Belays in getting an appointment with a GP can mean extra costs in time off for employers
Nearly half the patients in England and Wales are unable to see their GP within a day of making an appointment, a figure that rises to 78 per cent in Scotland, according to a survey.
The study by consumers' magazine Which? found many people were still waiting far too long to see a doctor, even when it is for urgent conditions or emergencies.
When it came to emergencies, just over half of the 1,232 people polled said they were seen the same day, but 30 per cent had to wait at least two days and 13 per cent five days or more.
Delays in treatment, particularly when patients are referred to a GP by an OH nurse, can be frustrating, potentially exacerbate a condition and mean extra costs for an organisation if the employee has to take a longer period off work as a result.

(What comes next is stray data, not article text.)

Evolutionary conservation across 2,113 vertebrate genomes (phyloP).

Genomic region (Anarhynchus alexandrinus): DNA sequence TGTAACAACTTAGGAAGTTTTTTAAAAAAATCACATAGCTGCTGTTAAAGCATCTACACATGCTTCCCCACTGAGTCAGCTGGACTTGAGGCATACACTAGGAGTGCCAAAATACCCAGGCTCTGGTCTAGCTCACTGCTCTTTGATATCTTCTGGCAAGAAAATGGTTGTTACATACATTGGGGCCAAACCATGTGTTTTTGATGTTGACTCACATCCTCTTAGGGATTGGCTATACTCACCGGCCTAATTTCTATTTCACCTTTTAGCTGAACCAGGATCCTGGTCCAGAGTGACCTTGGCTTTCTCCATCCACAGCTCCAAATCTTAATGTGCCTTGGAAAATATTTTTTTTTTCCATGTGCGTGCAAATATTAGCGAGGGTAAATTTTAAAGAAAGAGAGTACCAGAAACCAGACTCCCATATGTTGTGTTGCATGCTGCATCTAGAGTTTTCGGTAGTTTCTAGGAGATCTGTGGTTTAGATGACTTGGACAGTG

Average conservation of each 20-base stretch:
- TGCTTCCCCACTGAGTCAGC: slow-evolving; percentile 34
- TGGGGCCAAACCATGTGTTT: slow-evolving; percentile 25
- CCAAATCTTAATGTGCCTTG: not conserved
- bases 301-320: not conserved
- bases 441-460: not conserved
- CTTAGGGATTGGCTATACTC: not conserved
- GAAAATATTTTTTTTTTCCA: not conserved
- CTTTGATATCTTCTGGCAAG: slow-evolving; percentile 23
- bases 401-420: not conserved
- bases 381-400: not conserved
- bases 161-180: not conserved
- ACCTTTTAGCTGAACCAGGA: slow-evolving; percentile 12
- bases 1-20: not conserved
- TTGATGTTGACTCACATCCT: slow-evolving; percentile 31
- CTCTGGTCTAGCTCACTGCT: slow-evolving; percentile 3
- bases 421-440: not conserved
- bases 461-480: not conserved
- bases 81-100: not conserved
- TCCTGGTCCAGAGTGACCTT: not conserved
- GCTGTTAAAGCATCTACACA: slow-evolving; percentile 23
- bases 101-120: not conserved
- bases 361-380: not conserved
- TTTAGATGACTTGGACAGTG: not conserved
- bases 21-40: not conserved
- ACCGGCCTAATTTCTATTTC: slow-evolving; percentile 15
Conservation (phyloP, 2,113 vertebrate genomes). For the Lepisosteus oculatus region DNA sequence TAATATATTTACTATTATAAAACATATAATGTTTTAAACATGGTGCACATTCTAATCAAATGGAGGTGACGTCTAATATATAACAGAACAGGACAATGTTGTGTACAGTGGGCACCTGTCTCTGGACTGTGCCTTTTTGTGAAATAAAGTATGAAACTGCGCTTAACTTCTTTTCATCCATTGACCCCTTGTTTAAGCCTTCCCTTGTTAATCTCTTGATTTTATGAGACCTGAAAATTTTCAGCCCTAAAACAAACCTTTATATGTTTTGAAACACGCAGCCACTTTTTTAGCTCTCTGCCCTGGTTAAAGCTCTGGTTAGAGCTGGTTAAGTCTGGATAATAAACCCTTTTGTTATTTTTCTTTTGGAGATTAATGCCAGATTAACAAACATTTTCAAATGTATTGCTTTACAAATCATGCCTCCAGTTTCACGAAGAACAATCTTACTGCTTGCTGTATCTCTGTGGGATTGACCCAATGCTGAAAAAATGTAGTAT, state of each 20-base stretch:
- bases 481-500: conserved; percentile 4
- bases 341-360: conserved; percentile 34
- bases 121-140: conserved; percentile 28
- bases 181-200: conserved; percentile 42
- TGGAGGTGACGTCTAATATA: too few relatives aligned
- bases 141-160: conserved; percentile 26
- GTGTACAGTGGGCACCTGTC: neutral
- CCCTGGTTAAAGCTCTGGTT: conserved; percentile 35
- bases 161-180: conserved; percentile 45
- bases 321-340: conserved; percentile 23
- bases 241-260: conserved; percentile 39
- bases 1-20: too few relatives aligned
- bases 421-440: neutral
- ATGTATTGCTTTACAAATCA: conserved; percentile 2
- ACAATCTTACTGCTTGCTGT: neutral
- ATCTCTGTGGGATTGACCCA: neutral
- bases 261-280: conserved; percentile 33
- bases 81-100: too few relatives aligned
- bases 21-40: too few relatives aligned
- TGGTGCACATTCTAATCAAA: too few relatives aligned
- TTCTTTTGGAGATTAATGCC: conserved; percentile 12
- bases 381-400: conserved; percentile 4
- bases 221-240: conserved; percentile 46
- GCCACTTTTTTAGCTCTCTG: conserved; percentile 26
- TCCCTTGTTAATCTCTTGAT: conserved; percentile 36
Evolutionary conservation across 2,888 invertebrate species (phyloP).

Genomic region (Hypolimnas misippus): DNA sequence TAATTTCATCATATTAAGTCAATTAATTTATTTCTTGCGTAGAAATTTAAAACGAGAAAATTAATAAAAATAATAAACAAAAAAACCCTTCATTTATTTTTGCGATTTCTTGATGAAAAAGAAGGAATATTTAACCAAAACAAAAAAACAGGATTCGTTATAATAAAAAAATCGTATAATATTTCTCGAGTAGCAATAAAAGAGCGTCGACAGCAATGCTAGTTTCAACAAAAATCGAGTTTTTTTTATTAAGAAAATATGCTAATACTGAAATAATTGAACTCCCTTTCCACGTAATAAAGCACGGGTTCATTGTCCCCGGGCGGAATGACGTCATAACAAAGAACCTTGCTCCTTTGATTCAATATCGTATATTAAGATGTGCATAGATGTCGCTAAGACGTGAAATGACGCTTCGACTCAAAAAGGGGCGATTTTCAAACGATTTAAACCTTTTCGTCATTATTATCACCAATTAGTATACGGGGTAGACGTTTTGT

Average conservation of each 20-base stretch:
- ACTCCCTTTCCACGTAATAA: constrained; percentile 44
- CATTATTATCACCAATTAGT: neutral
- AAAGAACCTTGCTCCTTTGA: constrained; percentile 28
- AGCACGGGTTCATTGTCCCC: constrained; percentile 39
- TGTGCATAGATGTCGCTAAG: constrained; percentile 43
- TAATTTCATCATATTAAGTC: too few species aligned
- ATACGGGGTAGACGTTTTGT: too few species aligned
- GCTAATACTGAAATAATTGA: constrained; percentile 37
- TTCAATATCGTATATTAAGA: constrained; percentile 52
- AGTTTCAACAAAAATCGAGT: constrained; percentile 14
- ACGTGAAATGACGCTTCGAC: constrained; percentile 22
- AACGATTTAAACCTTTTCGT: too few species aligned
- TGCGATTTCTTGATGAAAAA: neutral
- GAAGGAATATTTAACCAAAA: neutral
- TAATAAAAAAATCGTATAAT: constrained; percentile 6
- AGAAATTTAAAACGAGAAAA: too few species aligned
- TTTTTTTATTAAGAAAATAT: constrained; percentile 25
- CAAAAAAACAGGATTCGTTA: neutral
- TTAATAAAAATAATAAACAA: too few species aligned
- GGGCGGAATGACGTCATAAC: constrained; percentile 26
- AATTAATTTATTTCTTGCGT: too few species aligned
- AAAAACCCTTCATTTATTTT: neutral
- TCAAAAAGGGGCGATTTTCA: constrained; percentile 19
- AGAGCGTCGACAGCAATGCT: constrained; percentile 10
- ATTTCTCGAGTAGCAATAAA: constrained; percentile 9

The Department of Health has set a target that by 2004 all patients in England should be able to see a GP within two working days of calling the surgery.
The Scottish Executive has said it is working to ensure patients can get access to an appropriate member of the primary care team in 48 hours.
People with ongoing medical conditions were less likely than those who had not been ill over the past year to find information from their GP helpful, the survey found.
The BMA has blamed the situation on the workforce crisis in the profession.